Final Project: Pulling It All Together

Infographic Due: March 26rd (On Canvas)

Annotations Due: April 2nd (On Canvas)

Rough Draft Due: April 9th (Paper Copy)

Final Draft Due: April 23rd (Paper Copy)

Part One: The Infographic (40 points)

Choose a broad subject you’re genuinely interested in; e.g., baseball, genetics, skateboarding, polygamy, sheep farming, gangster T.V. shows. It doesn’t need to be a traditionally “academic” discipline.

Look for three quotes from experts and three data points that you can use to acquaint someone with the basics of your subject. A data point is a fact that involves numbers/statistics. To take mafia television shows as an example, data points could include: the pilot episode of the mafia show Boardwalk Empire cost $18 million dollars to make, and one third of all Hong Kong residents have seen John Woo’s triad film A Better Tomorrow. These points help show what a big business gangster media is.

Use this data to create an infographic that serves to introduce someone to your subject. You will be graded on 1) if you use three expert quotes and three data points, 2) if you represent these data points visually, and 3) use of other visual elements we go over in class.

Part Two: The Annotations (0 Points, but They Will Help You A LOT!)

Do some general research on EBSCO and Google to see what more specific questions people are currently debating within the subject you did your infographic on. For example, if you’re interested in gangster T.V. shows, current questions include: why mafia crimes don’t horrify Americans the way serial killings do, racism and misogyny in gangster television shows, how Snowfall compares to previous shows about organized crime, why gangster T.V. shows in China induce nostalgia in their viewers, and why are gangsters so often portrayed as heroes.

When you’ve found a question you think is interesting, run it by Kate.

Do annotations (see below for what that means) for eight sources that will help you answer your question. Four of these sources must be scholarly; the rest can be either credible or scholarly.

Part Three: The Essay (Rough Draft: 40 Points, Final Draft: 200 Points)

Write an 8-10 page, MLA- or APA-style essay arguing the solution to your research question from Part Two. You must use at least eight sources, four of which must be scholarly.

I encourage (but am not requiring you) to use first-person experiences and personal sources (so long as they’re credible) in this essay like you did in your first two essays.

How to Do Annotations

For each source on your topic you must:

Cite the source in MLA format (see the MLA Works Cited sheet in the Essay #2 module)

Write 3-4 sentences briefly summarizing the source, and explaining how you intend to use it in your second essay. You may use first-person.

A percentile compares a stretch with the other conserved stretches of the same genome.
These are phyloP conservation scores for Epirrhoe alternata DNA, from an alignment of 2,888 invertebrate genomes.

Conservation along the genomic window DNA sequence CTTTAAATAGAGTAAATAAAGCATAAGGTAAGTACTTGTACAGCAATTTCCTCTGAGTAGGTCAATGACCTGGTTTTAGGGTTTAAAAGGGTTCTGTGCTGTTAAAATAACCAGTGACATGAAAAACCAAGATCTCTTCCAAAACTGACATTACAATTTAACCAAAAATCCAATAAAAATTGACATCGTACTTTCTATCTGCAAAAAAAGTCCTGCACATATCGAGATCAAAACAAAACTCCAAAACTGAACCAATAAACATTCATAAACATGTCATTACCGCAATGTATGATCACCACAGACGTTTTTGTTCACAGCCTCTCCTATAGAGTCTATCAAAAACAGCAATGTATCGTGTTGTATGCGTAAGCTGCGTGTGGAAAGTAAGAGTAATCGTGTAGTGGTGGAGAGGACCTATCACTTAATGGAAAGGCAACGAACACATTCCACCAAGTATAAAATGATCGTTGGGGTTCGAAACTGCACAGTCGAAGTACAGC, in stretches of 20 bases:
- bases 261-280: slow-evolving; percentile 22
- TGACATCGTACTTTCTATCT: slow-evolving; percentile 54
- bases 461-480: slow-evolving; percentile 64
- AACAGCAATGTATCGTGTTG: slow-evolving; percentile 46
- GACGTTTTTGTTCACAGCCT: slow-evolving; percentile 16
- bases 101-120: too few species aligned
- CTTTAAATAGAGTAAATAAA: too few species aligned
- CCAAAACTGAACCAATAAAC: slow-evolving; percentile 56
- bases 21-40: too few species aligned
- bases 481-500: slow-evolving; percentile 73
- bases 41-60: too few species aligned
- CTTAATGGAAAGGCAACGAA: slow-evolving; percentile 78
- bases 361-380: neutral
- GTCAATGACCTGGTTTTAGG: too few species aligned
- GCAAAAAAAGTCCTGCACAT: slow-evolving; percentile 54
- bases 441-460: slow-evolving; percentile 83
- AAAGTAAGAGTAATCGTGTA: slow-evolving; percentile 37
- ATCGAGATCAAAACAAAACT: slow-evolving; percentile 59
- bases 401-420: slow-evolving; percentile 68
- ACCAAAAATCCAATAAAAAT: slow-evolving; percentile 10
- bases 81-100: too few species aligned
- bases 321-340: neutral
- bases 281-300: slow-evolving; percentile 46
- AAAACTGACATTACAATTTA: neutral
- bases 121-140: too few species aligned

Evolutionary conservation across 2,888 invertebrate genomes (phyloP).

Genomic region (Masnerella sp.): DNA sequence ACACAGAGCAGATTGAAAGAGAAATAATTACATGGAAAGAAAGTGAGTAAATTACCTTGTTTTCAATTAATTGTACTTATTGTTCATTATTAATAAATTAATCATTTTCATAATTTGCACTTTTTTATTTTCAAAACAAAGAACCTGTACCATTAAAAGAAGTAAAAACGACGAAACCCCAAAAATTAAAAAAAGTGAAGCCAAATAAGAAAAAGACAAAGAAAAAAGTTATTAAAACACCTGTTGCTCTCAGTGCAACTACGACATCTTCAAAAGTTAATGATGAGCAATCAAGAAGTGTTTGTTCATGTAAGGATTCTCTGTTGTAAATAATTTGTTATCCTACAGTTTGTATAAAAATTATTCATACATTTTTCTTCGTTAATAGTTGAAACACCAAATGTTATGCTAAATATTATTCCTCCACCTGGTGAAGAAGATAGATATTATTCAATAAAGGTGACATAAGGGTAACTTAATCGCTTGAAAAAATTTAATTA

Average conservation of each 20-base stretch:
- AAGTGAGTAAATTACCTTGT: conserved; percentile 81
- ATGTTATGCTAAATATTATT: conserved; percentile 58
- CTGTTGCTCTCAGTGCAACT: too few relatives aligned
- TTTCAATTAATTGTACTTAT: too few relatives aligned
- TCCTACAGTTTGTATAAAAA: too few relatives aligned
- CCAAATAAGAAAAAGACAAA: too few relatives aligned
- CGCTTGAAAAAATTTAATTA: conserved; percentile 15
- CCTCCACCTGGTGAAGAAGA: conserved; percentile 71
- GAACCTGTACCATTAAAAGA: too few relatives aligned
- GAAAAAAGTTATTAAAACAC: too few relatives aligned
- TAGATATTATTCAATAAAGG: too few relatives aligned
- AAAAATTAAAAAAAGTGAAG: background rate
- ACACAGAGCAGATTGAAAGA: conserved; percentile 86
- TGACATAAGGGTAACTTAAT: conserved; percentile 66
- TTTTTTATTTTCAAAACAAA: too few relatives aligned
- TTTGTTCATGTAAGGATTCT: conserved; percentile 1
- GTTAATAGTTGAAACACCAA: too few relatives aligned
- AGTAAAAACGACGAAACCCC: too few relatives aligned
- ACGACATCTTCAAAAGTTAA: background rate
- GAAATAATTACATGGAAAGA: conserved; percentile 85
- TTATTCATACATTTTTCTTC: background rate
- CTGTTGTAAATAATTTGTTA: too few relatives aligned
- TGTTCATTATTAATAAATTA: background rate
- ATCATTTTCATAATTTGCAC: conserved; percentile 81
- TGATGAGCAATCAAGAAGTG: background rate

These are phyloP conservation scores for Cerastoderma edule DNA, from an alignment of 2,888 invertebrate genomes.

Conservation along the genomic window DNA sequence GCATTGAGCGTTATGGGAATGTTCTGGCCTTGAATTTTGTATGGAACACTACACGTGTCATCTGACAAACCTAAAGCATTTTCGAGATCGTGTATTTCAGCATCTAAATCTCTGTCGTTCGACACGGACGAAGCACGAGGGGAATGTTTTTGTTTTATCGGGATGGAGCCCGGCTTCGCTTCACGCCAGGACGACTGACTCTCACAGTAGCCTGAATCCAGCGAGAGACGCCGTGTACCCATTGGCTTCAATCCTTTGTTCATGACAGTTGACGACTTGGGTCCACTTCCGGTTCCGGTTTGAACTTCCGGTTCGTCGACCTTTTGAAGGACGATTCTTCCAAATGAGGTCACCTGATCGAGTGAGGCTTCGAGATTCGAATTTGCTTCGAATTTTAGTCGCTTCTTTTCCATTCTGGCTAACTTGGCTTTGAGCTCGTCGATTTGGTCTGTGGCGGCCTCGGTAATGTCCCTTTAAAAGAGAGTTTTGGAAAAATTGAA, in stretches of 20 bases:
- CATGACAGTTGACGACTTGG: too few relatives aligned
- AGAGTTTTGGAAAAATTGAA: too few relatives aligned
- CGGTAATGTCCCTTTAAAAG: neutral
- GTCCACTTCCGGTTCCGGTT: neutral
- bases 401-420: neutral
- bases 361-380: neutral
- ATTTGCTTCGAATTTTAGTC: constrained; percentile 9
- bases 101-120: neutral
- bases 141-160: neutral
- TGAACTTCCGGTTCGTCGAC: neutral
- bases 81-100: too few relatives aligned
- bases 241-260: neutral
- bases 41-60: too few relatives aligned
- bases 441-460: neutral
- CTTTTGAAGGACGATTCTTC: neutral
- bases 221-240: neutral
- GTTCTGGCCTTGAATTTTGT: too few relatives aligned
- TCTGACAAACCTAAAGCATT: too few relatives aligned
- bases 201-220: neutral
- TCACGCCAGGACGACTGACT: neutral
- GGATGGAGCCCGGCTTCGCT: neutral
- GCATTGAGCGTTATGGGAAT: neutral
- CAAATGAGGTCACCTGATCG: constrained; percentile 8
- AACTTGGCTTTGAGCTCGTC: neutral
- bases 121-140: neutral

Give two direct quotes from the source that you think you can use in your essay. You may also give text you want to paraphrase as well.

Rose, Mike. “Blue Collar Brilliance.” They Say/I Say: The Moves that Matter in Academic

Writing. 2nd ed. Eds. Gerald Graff, Kathy Birkenstein, and Russel Durst. W. W. Norton & Co., New York: 2012. Print. Pgs. 243-255.

In this article from 2009, UCLA education professor Mike Rose argues that blue collar jobs in industries like food service and manufacturing are just as intellectually demanding as they are physically exhausting. He uses his mother and uncle (both life-long blue collar workers) as his main examples. His conclusion is that Americans need to stop assuming those who do physical labor are less intelligent/use their brains less than those in other professions. I intend to use a quote from Rose to back up my claim that intellectual burnout is one of the biggest reasons behind the high turnover in the food service industry.

Quote 1: “Like anyone who is effective at physical work, my mother learned to work smart, as she put it, to make every move count. She’d sequence and group tasks: What could she do first, then second, then third as she circled through her station? What tasks could be clustered? She did everything on the fly, and when problems arose—technical or human—she solved them within the flow of work, while taking into account the emotional state of her co-workers. Was the manager in a good mood? Did the cook wake up on the wrong side of the bed? If so, how could she make an extra request or effectively return an order?”Quote 2: “Although writers and scholars have often looked at the working class, they have generally focused on the values such workers exhibit rather than on the thought their work requires—a subtle but pervasive omission. Our cultural iconography promotes the muscled arm, sleeve rolled tight against biceps, but no brightness behind the eye, no image that links hand and brain.”

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